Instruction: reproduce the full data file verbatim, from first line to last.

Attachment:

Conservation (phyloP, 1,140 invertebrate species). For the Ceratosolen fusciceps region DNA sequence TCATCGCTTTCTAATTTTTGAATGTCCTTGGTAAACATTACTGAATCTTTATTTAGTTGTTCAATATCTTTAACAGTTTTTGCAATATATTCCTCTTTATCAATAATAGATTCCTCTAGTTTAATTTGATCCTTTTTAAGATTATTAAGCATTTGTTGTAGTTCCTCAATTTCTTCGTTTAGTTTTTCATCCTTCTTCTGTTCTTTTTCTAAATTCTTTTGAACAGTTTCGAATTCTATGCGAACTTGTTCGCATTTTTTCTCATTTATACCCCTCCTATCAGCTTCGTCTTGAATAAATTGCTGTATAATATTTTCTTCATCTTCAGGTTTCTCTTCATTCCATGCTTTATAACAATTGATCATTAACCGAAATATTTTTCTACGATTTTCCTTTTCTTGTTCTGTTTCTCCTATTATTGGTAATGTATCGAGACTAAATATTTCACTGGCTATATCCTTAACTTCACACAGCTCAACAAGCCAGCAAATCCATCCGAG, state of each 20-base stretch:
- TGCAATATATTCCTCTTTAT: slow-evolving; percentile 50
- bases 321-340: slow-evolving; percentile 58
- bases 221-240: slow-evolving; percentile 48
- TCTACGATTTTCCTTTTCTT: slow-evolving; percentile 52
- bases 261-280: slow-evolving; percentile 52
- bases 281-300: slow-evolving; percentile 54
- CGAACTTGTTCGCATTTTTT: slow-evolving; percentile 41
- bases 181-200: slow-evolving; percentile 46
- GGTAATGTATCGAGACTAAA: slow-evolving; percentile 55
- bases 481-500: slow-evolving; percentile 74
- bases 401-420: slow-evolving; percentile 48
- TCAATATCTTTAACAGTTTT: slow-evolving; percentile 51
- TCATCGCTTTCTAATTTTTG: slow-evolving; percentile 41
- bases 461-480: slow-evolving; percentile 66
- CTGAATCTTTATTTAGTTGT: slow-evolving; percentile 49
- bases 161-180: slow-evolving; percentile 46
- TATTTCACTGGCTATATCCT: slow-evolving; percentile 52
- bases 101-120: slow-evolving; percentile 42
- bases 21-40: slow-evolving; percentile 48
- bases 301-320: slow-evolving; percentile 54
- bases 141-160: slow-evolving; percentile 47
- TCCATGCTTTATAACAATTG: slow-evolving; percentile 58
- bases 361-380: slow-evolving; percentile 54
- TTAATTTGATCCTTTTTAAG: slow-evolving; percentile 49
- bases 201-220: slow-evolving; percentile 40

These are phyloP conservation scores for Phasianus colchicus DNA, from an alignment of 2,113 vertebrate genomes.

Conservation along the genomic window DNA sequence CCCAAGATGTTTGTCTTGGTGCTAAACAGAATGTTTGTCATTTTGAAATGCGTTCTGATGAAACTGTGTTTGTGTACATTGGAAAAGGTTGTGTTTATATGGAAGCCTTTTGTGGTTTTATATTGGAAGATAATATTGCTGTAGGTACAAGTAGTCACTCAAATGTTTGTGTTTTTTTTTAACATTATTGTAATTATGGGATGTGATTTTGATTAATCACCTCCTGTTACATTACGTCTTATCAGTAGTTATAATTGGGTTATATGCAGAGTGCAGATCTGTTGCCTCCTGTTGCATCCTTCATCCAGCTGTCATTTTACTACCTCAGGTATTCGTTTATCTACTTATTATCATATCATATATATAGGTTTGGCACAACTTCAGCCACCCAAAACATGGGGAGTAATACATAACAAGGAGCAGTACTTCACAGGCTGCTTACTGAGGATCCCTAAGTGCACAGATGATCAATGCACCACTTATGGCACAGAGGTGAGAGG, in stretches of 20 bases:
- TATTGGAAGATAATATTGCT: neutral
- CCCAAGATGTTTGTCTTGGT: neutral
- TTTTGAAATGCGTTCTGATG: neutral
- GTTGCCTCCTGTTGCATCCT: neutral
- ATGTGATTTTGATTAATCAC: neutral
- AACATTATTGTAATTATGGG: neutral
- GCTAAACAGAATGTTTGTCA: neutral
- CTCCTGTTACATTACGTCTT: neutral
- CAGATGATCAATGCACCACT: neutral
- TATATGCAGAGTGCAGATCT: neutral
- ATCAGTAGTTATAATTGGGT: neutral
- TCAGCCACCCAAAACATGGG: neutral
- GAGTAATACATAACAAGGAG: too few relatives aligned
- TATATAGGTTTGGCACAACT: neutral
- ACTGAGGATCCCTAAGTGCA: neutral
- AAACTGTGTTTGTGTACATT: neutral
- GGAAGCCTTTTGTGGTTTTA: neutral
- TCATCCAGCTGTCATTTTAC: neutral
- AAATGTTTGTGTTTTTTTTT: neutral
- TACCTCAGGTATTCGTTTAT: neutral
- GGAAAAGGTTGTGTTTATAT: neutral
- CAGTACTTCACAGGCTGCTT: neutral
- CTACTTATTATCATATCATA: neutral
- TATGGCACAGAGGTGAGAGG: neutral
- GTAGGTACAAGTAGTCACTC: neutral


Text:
Conservation (phyloP, 1,140 invertebrate species). For the Ceratosolen fusciceps region DNA sequence TCATCGCTTTCTAATTTTTGAATGTCCTTGGTAAACATTACTGAATCTTTATTTAGTTGTTCAATATCTTTAACAGTTTTTGCAATATATTCCTCTTTATCAATAATAGATTCCTCTAGTTTAATTTGATCCTTTTTAAGATTATTAAGCATTTGTTGTAGTTCCTCAATTTCTTCGTTTAGTTTTTCATCCTTCTTCTGTTCTTTTTCTAAATTCTTTTGAACAGTTTCGAATTCTATGCGAACTTGTTCGCATTTTTTCTCATTTATACCCCTCCTATCAGCTTCGTCTTGAATAAATTGCTGTATAATATTTTCTTCATCTTCAGGTTTCTCTTCATTCCATGCTTTATAACAATTGATCATTAACCGAAATATTTTTCTACGATTTTCCTTTTCTTGTTCTGTTTCTCCTATTATTGGTAATGTATCGAGACTAAATATTTCACTGGCTATATCCTTAACTTCACACAGCTCAACAAGCCAGCAAATCCATCCGAG, state of each 20-base stretch:
- TGCAATATATTCCTCTTTAT: slow-evolving; percentile 50
- bases 321-340: slow-evolving; percentile 58
- bases 221-240: slow-evolving; percentile 48
- TCTACGATTTTCCTTTTCTT: slow-evolving; percentile 52
- bases 261-280: slow-evolving; percentile 52
- bases 281-300: slow-evolving; percentile 54
- CGAACTTGTTCGCATTTTTT: slow-evolving; percentile 41
- bases 181-200: slow-evolving; percentile 46
- GGTAATGTATCGAGACTAAA: slow-evolving; percentile 55
- bases 481-500: slow-evolving; percentile 74
- bases 401-420: slow-evolving; percentile 48
- TCAATATCTTTAACAGTTTT: slow-evolving; percentile 51
- TCATCGCTTTCTAATTTTTG: slow-evolving; percentile 41
- bases 461-480: slow-evolving; percentile 66
- CTGAATCTTTATTTAGTTGT: slow-evolving; percentile 49
- bases 161-180: slow-evolving; percentile 46
- TATTTCACTGGCTATATCCT: slow-evolving; percentile 52
- bases 101-120: slow-evolving; percentile 42
- bases 21-40: slow-evolving; percentile 48
- bases 301-320: slow-evolving; percentile 54
- bases 141-160: slow-evolving; percentile 47
- TCCATGCTTTATAACAATTG: slow-evolving; percentile 58
- bases 361-380: slow-evolving; percentile 54
- TTAATTTGATCCTTTTTAAG: slow-evolving; percentile 49
- bases 201-220: slow-evolving; percentile 40

These are phyloP conservation scores for Phasianus colchicus DNA, from an alignment of 2,113 vertebrate genomes.

Conservation along the genomic window DNA sequence CCCAAGATGTTTGTCTTGGTGCTAAACAGAATGTTTGTCATTTTGAAATGCGTTCTGATGAAACTGTGTTTGTGTACATTGGAAAAGGTTGTGTTTATATGGAAGCCTTTTGTGGTTTTATATTGGAAGATAATATTGCTGTAGGTACAAGTAGTCACTCAAATGTTTGTGTTTTTTTTTAACATTATTGTAATTATGGGATGTGATTTTGATTAATCACCTCCTGTTACATTACGTCTTATCAGTAGTTATAATTGGGTTATATGCAGAGTGCAGATCTGTTGCCTCCTGTTGCATCCTTCATCCAGCTGTCATTTTACTACCTCAGGTATTCGTTTATCTACTTATTATCATATCATATATATAGGTTTGGCACAACTTCAGCCACCCAAAACATGGGGAGTAATACATAACAAGGAGCAGTACTTCACAGGCTGCTTACTGAGGATCCCTAAGTGCACAGATGATCAATGCACCACTTATGGCACAGAGGTGAGAGG, in stretches of 20 bases:
- TATTGGAAGATAATATTGCT: neutral
- CCCAAGATGTTTGTCTTGGT: neutral
- TTTTGAAATGCGTTCTGATG: neutral
- GTTGCCTCCTGTTGCATCCT: neutral
- ATGTGATTTTGATTAATCAC: neutral
- AACATTATTGTAATTATGGG: neutral
- GCTAAACAGAATGTTTGTCA: neutral
- CTCCTGTTACATTACGTCTT: neutral
- CAGATGATCAATGCACCACT: neutral
- TATATGCAGAGTGCAGATCT: neutral
- ATCAGTAGTTATAATTGGGT: neutral
- TCAGCCACCCAAAACATGGG: neutral
- GAGTAATACATAACAAGGAG: too few relatives aligned
- TATATAGGTTTGGCACAACT: neutral
- ACTGAGGATCCCTAAGTGCA: neutral
- AAACTGTGTTTGTGTACATT: neutral
- GGAAGCCTTTTGTGGTTTTA: neutral
- TCATCCAGCTGTCATTTTAC: neutral
- AAATGTTTGTGTTTTTTTTT: neutral
- TACCTCAGGTATTCGTTTAT: neutral
- GGAAAAGGTTGTGTTTATAT: neutral
- CAGTACTTCACAGGCTGCTT: neutral
- CTACTTATTATCATATCATA: neutral
- TATGGCACAGAGGTGAGAGG: neutral
- GTAGGTACAAGTAGTCACTC: neutral